Studying the Religious Mind
Methodology in the Cognitive Science of Religion
Armin W. Geertz [+–]
Leonardo Ambasciano [+–]
Esther Eidinow [+–]
University of Bristol
Luther H. Martin [+–]
University of Vermont
Kristoffer Laigaard Nielbo [+–]
Interacting Minds Centre, Aarhus University
Nickolas P. Roubekas [+–]
University of Vienna
Valerie van Mulukom [+–]
Dimitris Xygalatas [+–]
University of Connecticut, United States, and Aarhus University, Denmark
The cognitive science of religion (CSR) does not have its own methodology, and yet from the very beginnings of the discipline, methodology has defined it not only in relation to the general study of religion in the humanities but also to the sciences interested in the mind. CSR scholars are using a wide range of methodologies, borrowing mostly from the cognitive sciences and experimental psychology, but also from biology, archaeology, history, philosophy, linguistics, the social and statistical sciences, neurosciences, and anthropology. This multi-disciplinarity, in fact, defines the cognitive science of religion. Such multi-disciplinarity requires hard work and truly interdisciplinary teams, but also continual reflections on and debates about the methodologies being used. In fact, no CSR study worth its name can rely on only one methodology. Triangulation is standard, but often even more approaches are used.
This book consists of selected papers from the Journal for the Cognitive Science of Religion and the Journal of Cognitive Historiography. Each chapter demonstrates a particular method or group of methods and how those methods advance our knowledge of the religious mind from the ancient past up to today.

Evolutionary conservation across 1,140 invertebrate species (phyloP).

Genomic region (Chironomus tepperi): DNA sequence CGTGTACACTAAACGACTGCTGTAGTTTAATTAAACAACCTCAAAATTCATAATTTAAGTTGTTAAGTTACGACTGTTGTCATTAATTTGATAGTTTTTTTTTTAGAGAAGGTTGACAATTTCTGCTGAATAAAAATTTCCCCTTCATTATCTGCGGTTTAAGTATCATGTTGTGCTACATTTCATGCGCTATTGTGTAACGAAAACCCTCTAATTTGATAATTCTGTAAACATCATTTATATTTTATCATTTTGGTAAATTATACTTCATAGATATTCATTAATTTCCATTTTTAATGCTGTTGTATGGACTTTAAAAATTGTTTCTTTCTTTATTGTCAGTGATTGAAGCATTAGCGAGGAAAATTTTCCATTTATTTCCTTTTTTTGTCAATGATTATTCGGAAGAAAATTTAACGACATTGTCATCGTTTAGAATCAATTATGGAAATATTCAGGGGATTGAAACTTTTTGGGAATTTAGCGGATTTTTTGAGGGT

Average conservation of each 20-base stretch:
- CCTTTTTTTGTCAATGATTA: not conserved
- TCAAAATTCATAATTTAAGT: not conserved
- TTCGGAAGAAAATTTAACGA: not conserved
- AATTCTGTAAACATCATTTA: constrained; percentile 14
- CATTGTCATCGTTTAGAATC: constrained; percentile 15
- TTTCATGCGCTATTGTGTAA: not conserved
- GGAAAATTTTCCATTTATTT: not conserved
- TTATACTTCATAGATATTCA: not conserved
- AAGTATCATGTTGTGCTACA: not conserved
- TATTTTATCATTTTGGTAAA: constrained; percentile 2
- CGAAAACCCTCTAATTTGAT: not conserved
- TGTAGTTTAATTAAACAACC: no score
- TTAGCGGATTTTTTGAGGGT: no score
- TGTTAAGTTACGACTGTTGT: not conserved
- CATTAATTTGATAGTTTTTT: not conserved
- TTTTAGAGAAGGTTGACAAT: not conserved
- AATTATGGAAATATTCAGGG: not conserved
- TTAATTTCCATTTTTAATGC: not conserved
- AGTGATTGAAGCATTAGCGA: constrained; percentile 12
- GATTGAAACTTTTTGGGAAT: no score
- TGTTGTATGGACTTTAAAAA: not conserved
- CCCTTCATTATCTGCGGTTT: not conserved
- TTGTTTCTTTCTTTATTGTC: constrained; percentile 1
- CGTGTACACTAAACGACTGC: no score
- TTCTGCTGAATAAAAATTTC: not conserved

Table of Contents
Part I: Fieldwork
Lecturer in Anthropology, Queen’s University Belfast
Research Affiliate, Centre for the Study of Social Cohesion, University of Oxford
Part II: Experimental Study of Religion
Department of Psychology
Social Science Research Institute
Part III: Cognitive Neuroscience
Part IV: Cognitive Historiography
Part V: Big Data
Part VI: Computational Approaches
Part VII: Open Science
Department of Social Psychology
Rohan undertook his PhD in experimental psychology at The University of Queensland where he examined the developmental, cognitive, and cultural factors that influence the perception of ritual. He now works in a postdoctoral research position further examining these questions. Broadly, he is interested in the evolution of culture: how our human minds become able to build, maintain, and transmit cultural information. Outside of the study of ritual, Rohan examines the nature of imitation, and how children learn to distinguish between what is real and what is not real in the world.
Rohan is interested in developmental, cross-cultural, and longitudinal modes of investigation, as well as introducing more computational modelling to the understanding of human behaviour.
Part VIII: Consilience